Stories from Bahrain’s Crackdown: Abdulhadi Al-Khawaja, Former President & Co-Founder, Bahrain Centre for Human Rights

Widespread public protests calling for democratic reform in Bahrain began in February 2011. By mid-March 2011, the Bahrain government had begun a violent crackdown on the protestors and those it imagined had been its leaders. Journalists, human rights activists and medics were arrested in the following weeks. Many still remain in jail today, convicted on the basis of confessions forced under torture.

In the early days of the protests in 2011, Abdulhadi Al-Khawaja led peaceful demonstrations and criticized the regime for its crackdown, demanding that charges of torture and corruption be brought against members of the Bahraini royal family. On April 9, 2011, about 15 masked men broke into Al-Khawaja’s daughter’s house, attacked him until he lost consciousness, dragged him down the stairs, and detained him along with two of his sons-in-law.

Al-Khawaja’s illustrious history of activism began with protests when he was still a student in London. After being denied a passport renewal and repeated harassment after returning to Bahrain, Al-Khawaja was granted political asylum in Denmark, where he established the Bahrain Human Rights Organization (BHRO). Upon being given a general amnesty in 2001, he returned to Bahrain with his family and founded the Bahrain Centre for Human Rights (BCHR). In both September 2004 and May 2007, he was detained, assaulted and convicted in unfair trials.

Until February 2011, Al-Khawaja was the Middle East and North Africa Protection Coordinator with Front Line Defenders and a member of the International Advisory Network in the Business and Human Rights Resource Center chaired by Mary Robinson, former UN High Commissioner for Human Rights. He has also worked with numerous international human rights organizations including Amnesty International.

On May 8, 2011, following several weeks of detention, Al-Khawaja was put on trial before the National Safety Court, a military tribunal, with 20 other Bahrainis. Despite a lack of evidence, he was convicted of financing and participating in terrorism to overthrow the government, as well as spying for a foreign country. He was sentenced to life imprisonment.

According to his testimony before the Bahrain Independent Commission of Inquiry (BICI)—a panel of human rights experts asked by King Hamad bin Issa Al Khalifa to look into the unrest, and headed by Professor Cherif Bassiouni—Al-Khawaja endured prolonged torture while in detention. He suffered at least four fractures to his face and was subject to sexual assault.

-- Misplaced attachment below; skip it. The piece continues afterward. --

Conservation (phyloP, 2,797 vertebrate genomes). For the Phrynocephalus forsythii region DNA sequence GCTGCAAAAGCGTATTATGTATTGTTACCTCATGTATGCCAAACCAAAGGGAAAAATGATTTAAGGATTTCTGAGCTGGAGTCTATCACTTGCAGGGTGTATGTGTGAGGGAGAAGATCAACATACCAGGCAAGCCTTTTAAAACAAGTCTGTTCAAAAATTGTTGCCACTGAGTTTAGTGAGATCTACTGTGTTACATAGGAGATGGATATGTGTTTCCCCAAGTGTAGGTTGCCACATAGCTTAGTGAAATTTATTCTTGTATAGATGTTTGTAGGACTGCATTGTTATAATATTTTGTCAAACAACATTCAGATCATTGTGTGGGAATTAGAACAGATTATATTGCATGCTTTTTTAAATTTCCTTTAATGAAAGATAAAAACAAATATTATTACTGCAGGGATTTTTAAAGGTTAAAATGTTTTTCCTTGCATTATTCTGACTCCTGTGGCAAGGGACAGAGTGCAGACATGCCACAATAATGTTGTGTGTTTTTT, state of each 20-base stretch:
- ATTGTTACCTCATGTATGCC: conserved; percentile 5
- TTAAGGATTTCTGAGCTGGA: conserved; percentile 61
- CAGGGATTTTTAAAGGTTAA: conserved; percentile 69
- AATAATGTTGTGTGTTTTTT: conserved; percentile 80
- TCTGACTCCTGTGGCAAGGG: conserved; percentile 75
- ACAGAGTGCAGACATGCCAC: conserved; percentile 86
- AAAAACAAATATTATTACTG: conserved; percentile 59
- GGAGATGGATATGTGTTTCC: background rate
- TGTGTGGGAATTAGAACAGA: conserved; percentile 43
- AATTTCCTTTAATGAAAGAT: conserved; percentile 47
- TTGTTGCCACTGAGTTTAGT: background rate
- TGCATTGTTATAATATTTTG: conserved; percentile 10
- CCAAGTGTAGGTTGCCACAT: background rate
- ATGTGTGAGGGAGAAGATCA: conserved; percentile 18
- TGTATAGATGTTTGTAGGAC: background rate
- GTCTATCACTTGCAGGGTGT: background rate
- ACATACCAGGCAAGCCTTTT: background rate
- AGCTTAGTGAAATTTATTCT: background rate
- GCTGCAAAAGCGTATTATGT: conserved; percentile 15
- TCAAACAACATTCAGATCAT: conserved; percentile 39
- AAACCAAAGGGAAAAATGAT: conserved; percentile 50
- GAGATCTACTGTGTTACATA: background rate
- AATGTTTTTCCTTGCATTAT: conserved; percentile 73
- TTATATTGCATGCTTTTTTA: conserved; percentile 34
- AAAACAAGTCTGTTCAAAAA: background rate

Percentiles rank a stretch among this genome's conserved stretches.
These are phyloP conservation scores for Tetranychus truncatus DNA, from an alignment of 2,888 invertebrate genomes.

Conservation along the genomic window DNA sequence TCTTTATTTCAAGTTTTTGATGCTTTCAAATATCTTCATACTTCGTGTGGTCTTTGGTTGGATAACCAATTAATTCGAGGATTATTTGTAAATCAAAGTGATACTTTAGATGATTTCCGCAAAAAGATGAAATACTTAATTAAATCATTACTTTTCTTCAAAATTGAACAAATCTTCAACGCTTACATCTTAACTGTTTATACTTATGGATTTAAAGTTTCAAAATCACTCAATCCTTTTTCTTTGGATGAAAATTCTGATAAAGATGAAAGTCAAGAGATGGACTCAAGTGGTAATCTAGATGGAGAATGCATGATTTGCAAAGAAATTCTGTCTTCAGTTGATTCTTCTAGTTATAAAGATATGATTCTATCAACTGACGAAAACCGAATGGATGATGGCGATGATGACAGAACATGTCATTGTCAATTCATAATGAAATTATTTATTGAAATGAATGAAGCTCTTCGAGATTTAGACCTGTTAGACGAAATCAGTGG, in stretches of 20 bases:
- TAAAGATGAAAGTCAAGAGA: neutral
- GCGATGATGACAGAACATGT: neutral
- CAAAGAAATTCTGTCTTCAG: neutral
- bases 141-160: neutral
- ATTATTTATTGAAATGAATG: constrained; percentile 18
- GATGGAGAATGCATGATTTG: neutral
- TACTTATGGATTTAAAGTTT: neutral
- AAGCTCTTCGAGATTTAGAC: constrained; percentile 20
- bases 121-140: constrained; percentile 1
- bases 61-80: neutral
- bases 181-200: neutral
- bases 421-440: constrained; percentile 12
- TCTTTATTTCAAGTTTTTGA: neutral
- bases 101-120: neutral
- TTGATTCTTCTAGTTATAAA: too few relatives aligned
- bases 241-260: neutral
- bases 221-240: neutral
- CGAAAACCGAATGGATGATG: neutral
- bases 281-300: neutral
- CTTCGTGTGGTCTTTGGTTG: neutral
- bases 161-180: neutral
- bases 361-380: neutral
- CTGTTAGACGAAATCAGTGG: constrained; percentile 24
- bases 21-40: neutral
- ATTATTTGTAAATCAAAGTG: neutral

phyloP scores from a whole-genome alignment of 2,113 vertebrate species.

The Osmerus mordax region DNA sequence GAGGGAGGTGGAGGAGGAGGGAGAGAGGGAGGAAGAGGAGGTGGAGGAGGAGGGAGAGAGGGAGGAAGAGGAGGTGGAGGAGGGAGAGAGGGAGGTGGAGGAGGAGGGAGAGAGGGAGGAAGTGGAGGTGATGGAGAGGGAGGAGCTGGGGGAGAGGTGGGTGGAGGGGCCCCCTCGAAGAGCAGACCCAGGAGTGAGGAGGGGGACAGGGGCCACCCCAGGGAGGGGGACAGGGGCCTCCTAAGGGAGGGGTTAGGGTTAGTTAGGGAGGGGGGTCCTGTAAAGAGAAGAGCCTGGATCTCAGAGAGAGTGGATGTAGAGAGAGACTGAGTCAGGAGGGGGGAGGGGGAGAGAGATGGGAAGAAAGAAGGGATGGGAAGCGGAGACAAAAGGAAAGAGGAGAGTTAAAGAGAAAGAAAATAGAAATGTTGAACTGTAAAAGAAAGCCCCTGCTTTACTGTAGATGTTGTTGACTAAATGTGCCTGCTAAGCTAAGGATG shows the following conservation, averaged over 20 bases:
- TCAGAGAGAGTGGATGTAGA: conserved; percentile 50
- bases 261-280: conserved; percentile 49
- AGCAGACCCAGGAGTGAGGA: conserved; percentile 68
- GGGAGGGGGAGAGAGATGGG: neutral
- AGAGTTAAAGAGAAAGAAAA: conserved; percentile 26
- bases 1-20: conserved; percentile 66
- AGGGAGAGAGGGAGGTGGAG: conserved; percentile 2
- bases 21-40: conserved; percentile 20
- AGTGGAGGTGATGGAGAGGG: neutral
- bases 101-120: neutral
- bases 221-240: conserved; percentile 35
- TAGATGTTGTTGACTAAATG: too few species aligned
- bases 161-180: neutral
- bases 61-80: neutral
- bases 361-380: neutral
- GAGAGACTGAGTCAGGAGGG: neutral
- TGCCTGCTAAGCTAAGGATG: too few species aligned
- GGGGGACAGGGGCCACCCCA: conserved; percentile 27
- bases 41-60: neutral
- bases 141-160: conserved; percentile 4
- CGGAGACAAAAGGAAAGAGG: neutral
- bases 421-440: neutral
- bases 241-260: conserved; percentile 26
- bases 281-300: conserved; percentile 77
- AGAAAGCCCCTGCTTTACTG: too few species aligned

Following his conviction, Al-Khawaji continued his activism from prison. From February to May 2012, he partook in a 110 day-long hunger strike to protest ongoing detentions. He lost 22 pounds, his health deteriorated greatly, and he was at risk of death. Although Denmark requested that Al-Khawaja, a Danish citizen, be released into their custody on humanitarian grounds for medical treatment, the Supreme Judicial Council of Bahrain rejected the request declaring that “specific conditions” required by Bahraini law had not been met, without saying what those conditions were, and that the law prevented the transfer of “accused and convicted persons to foreign countries.”

The High Court of Appeal upheld his convictions on September 4, 2012, in what amounted to a re-trial that relied on the same evidence the military court had considered. A retrial for Al-Khawaja was eventually granted with the Court of Cassation, Bahrain’s highest court, on January 7, 2013. Al-Khawaja’s life sentence was confirmed, as were the sentences—ranging from five years to life—of twelve other prominent political dissidents. The group  has come to be known as the “Bahrain 13.”

Al-Khawaja recently celebrated his third consecutive birthday in prison. He resolutely advocates for peaceful resistance despite the Bahraini government’s continued crackdown over the last three years, including its jailing of political dissidents. In May 2011, President Obama stated that the Bahrain government “can’t have a real dialogue when parts of the peaceful opposition are in jail.” If Bahrain is serious about reform it needs to begin genuine negotiations with those currently in jail.


Published on April 8, 2014


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